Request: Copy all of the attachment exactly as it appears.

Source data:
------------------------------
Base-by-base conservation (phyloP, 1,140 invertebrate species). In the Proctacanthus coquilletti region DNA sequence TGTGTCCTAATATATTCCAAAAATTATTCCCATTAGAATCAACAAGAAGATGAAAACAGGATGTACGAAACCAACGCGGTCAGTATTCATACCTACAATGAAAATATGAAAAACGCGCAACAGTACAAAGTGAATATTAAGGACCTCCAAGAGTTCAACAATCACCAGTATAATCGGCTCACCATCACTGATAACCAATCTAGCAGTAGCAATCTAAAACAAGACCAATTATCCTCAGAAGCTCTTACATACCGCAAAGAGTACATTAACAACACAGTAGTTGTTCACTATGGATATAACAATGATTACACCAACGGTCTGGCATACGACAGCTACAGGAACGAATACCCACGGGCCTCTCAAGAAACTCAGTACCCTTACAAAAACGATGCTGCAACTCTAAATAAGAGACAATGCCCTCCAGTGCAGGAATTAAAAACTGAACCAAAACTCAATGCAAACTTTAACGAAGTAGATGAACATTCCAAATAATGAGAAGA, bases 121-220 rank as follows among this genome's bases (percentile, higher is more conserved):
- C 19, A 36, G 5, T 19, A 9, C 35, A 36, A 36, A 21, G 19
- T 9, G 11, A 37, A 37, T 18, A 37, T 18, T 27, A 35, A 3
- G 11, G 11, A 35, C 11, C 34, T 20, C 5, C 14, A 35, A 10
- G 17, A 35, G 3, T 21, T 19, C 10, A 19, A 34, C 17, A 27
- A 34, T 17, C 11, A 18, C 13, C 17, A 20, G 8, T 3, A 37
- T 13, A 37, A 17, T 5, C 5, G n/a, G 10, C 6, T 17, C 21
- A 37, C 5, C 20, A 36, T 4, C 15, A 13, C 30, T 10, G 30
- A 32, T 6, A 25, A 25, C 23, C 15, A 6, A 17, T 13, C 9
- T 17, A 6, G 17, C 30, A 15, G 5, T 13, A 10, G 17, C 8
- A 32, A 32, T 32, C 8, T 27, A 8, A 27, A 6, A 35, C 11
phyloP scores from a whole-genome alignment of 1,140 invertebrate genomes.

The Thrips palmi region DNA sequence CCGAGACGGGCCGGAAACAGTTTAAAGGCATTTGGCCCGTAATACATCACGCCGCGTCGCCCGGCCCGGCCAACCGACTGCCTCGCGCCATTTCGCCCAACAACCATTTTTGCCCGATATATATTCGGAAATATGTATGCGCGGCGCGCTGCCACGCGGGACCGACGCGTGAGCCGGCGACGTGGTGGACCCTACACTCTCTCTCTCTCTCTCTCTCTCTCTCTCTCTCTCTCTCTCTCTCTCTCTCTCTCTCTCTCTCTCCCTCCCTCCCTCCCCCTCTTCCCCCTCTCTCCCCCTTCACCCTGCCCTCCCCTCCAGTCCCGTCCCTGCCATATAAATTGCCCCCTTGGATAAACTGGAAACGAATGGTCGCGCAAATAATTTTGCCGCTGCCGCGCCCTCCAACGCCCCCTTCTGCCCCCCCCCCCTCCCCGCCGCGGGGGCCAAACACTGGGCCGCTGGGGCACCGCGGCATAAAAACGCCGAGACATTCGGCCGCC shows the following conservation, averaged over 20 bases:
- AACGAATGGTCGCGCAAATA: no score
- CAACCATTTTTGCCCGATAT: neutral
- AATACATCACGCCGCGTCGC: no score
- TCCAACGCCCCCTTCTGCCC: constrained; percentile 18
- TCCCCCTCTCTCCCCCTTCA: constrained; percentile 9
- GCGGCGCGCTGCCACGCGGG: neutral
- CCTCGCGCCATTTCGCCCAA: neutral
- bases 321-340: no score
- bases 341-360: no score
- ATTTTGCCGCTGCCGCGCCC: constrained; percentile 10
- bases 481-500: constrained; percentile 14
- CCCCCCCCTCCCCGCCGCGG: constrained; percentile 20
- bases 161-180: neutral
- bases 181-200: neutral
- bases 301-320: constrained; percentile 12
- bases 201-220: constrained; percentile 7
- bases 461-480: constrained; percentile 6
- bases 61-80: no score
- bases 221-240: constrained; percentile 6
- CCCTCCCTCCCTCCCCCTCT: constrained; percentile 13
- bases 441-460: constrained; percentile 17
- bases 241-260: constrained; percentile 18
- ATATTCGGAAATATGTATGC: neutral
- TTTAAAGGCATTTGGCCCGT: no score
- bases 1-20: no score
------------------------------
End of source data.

Base-by-base conservation (phyloP, 1,140 invertebrate species). In the Proctacanthus coquilletti region DNA sequence TGTGTCCTAATATATTCCAAAAATTATTCCCATTAGAATCAACAAGAAGATGAAAACAGGATGTACGAAACCAACGCGGTCAGTATTCATACCTACAATGAAAATATGAAAAACGCGCAACAGTACAAAGTGAATATTAAGGACCTCCAAGAGTTCAACAATCACCAGTATAATCGGCTCACCATCACTGATAACCAATCTAGCAGTAGCAATCTAAAACAAGACCAATTATCCTCAGAAGCTCTTACATACCGCAAAGAGTACATTAACAACACAGTAGTTGTTCACTATGGATATAACAATGATTACACCAACGGTCTGGCATACGACAGCTACAGGAACGAATACCCACGGGCCTCTCAAGAAACTCAGTACCCTTACAAAAACGATGCTGCAACTCTAAATAAGAGACAATGCCCTCCAGTGCAGGAATTAAAAACTGAACCAAAACTCAATGCAAACTTTAACGAAGTAGATGAACATTCCAAATAATGAGAAGA, bases 121-220 rank as follows among this genome's bases (percentile, higher is more conserved):
- C 19, A 36, G 5, T 19, A 9, C 35, A 36, A 36, A 21, G 19
- T 9, G 11, A 37, A 37, T 18, A 37, T 18, T 27, A 35, A 3
- G 11, G 11, A 35, C 11, C 34, T 20, C 5, C 14, A 35, A 10
- G 17, A 35, G 3, T 21, T 19, C 10, A 19, A 34, C 17, A 27
- A 34, T 17, C 11, A 18, C 13, C 17, A 20, G 8, T 3, A 37
- T 13, A 37, A 17, T 5, C 5, G n/a, G 10, C 6, T 17, C 21
- A 37, C 5, C 20, A 36, T 4, C 15, A 13, C 30, T 10, G 30
- A 32, T 6, A 25, A 25, C 23, C 15, A 6, A 17, T 13, C 9
- T 17, A 6, G 17, C 30, A 15, G 5, T 13, A 10, G 17, C 8
- A 32, A 32, T 32, C 8, T 27, A 8, A 27, A 6, A 35, C 11
phyloP scores from a whole-genome alignment of 1,140 invertebrate genomes.

The Thrips palmi region DNA sequence CCGAGACGGGCCGGAAACAGTTTAAAGGCATTTGGCCCGTAATACATCACGCCGCGTCGCCCGGCCCGGCCAACCGACTGCCTCGCGCCATTTCGCCCAACAACCATTTTTGCCCGATATATATTCGGAAATATGTATGCGCGGCGCGCTGCCACGCGGGACCGACGCGTGAGCCGGCGACGTGGTGGACCCTACACTCTCTCTCTCTCTCTCTCTCTCTCTCTCTCTCTCTCTCTCTCTCTCTCTCTCTCTCTCTCTCTCCCTCCCTCCCTCCCCCTCTTCCCCCTCTCTCCCCCTTCACCCTGCCCTCCCCTCCAGTCCCGTCCCTGCCATATAAATTGCCCCCTTGGATAAACTGGAAACGAATGGTCGCGCAAATAATTTTGCCGCTGCCGCGCCCTCCAACGCCCCCTTCTGCCCCCCCCCCCTCCCCGCCGCGGGGGCCAAACACTGGGCCGCTGGGGCACCGCGGCATAAAAACGCCGAGACATTCGGCCGCC shows the following conservation, averaged over 20 bases:
- AACGAATGGTCGCGCAAATA: no score
- CAACCATTTTTGCCCGATAT: neutral
- AATACATCACGCCGCGTCGC: no score
- TCCAACGCCCCCTTCTGCCC: constrained; percentile 18
- TCCCCCTCTCTCCCCCTTCA: constrained; percentile 9
- GCGGCGCGCTGCCACGCGGG: neutral
- CCTCGCGCCATTTCGCCCAA: neutral
- bases 321-340: no score
- bases 341-360: no score
- ATTTTGCCGCTGCCGCGCCC: constrained; percentile 10
- bases 481-500: constrained; percentile 14
- CCCCCCCCTCCCCGCCGCGG: constrained; percentile 20
- bases 161-180: neutral
- bases 181-200: neutral
- bases 301-320: constrained; percentile 12
- bases 201-220: constrained; percentile 7
- bases 461-480: constrained; percentile 6
- bases 61-80: no score
- bases 221-240: constrained; percentile 6
- CCCTCCCTCCCTCCCCCTCT: constrained; percentile 13
- bases 441-460: constrained; percentile 17
- bases 241-260: constrained; percentile 18
- ATATTCGGAAATATGTATGC: neutral
- TTTAAAGGCATTTGGCCCGT: no score
- bases 1-20: no score